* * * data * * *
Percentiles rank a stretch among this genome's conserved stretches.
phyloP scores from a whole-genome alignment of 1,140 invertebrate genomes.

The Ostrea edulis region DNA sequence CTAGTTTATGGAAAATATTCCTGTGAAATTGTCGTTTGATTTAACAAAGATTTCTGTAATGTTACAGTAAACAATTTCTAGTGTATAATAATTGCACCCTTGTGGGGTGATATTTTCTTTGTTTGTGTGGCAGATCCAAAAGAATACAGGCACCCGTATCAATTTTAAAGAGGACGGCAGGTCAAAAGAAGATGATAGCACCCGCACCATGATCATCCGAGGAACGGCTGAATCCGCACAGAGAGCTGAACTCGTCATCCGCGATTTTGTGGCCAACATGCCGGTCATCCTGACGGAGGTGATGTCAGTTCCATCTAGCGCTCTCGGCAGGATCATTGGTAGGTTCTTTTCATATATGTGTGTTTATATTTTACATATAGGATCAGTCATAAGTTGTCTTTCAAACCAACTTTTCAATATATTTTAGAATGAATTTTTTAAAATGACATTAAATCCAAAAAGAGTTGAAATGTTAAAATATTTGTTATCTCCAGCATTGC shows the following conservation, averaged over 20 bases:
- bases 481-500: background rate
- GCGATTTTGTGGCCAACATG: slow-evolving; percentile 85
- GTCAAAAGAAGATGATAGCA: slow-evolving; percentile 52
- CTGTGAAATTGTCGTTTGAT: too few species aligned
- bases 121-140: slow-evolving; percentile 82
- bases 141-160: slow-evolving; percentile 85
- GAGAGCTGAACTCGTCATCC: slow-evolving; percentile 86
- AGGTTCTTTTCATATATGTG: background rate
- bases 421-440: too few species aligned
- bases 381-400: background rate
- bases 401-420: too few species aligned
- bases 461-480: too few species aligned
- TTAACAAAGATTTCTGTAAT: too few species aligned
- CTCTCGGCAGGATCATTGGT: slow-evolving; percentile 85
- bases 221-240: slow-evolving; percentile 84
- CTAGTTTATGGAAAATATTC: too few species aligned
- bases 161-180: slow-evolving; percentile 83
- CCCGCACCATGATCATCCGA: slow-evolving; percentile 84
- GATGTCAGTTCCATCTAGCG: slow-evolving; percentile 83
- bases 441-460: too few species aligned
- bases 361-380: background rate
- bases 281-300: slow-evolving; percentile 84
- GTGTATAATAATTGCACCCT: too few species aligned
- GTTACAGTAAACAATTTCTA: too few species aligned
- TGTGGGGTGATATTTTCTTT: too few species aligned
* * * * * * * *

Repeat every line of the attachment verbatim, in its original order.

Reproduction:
Percentiles rank a stretch among this genome's conserved stretches.
phyloP scores from a whole-genome alignment of 1,140 invertebrate genomes.

The Ostrea edulis region DNA sequence CTAGTTTATGGAAAATATTCCTGTGAAATTGTCGTTTGATTTAACAAAGATTTCTGTAATGTTACAGTAAACAATTTCTAGTGTATAATAATTGCACCCTTGTGGGGTGATATTTTCTTTGTTTGTGTGGCAGATCCAAAAGAATACAGGCACCCGTATCAATTTTAAAGAGGACGGCAGGTCAAAAGAAGATGATAGCACCCGCACCATGATCATCCGAGGAACGGCTGAATCCGCACAGAGAGCTGAACTCGTCATCCGCGATTTTGTGGCCAACATGCCGGTCATCCTGACGGAGGTGATGTCAGTTCCATCTAGCGCTCTCGGCAGGATCATTGGTAGGTTCTTTTCATATATGTGTGTTTATATTTTACATATAGGATCAGTCATAAGTTGTCTTTCAAACCAACTTTTCAATATATTTTAGAATGAATTTTTTAAAATGACATTAAATCCAAAAAGAGTTGAAATGTTAAAATATTTGTTATCTCCAGCATTGC shows the following conservation, averaged over 20 bases:
- bases 481-500: background rate
- GCGATTTTGTGGCCAACATG: slow-evolving; percentile 85
- GTCAAAAGAAGATGATAGCA: slow-evolving; percentile 52
- CTGTGAAATTGTCGTTTGAT: too few species aligned
- bases 121-140: slow-evolving; percentile 82
- bases 141-160: slow-evolving; percentile 85
- GAGAGCTGAACTCGTCATCC: slow-evolving; percentile 86
- AGGTTCTTTTCATATATGTG: background rate
- bases 421-440: too few species aligned
- bases 381-400: background rate
- bases 401-420: too few species aligned
- bases 461-480: too few species aligned
- TTAACAAAGATTTCTGTAAT: too few species aligned
- CTCTCGGCAGGATCATTGGT: slow-evolving; percentile 85
- bases 221-240: slow-evolving; percentile 84
- CTAGTTTATGGAAAATATTC: too few species aligned
- bases 161-180: slow-evolving; percentile 83
- CCCGCACCATGATCATCCGA: slow-evolving; percentile 84
- GATGTCAGTTCCATCTAGCG: slow-evolving; percentile 83
- bases 441-460: too few species aligned
- bases 361-380: background rate
- bases 281-300: slow-evolving; percentile 84
- GTGTATAATAATTGCACCCT: too few species aligned
- GTTACAGTAAACAATTTCTA: too few species aligned
- TGTGGGGTGATATTTTCTTT: too few species aligned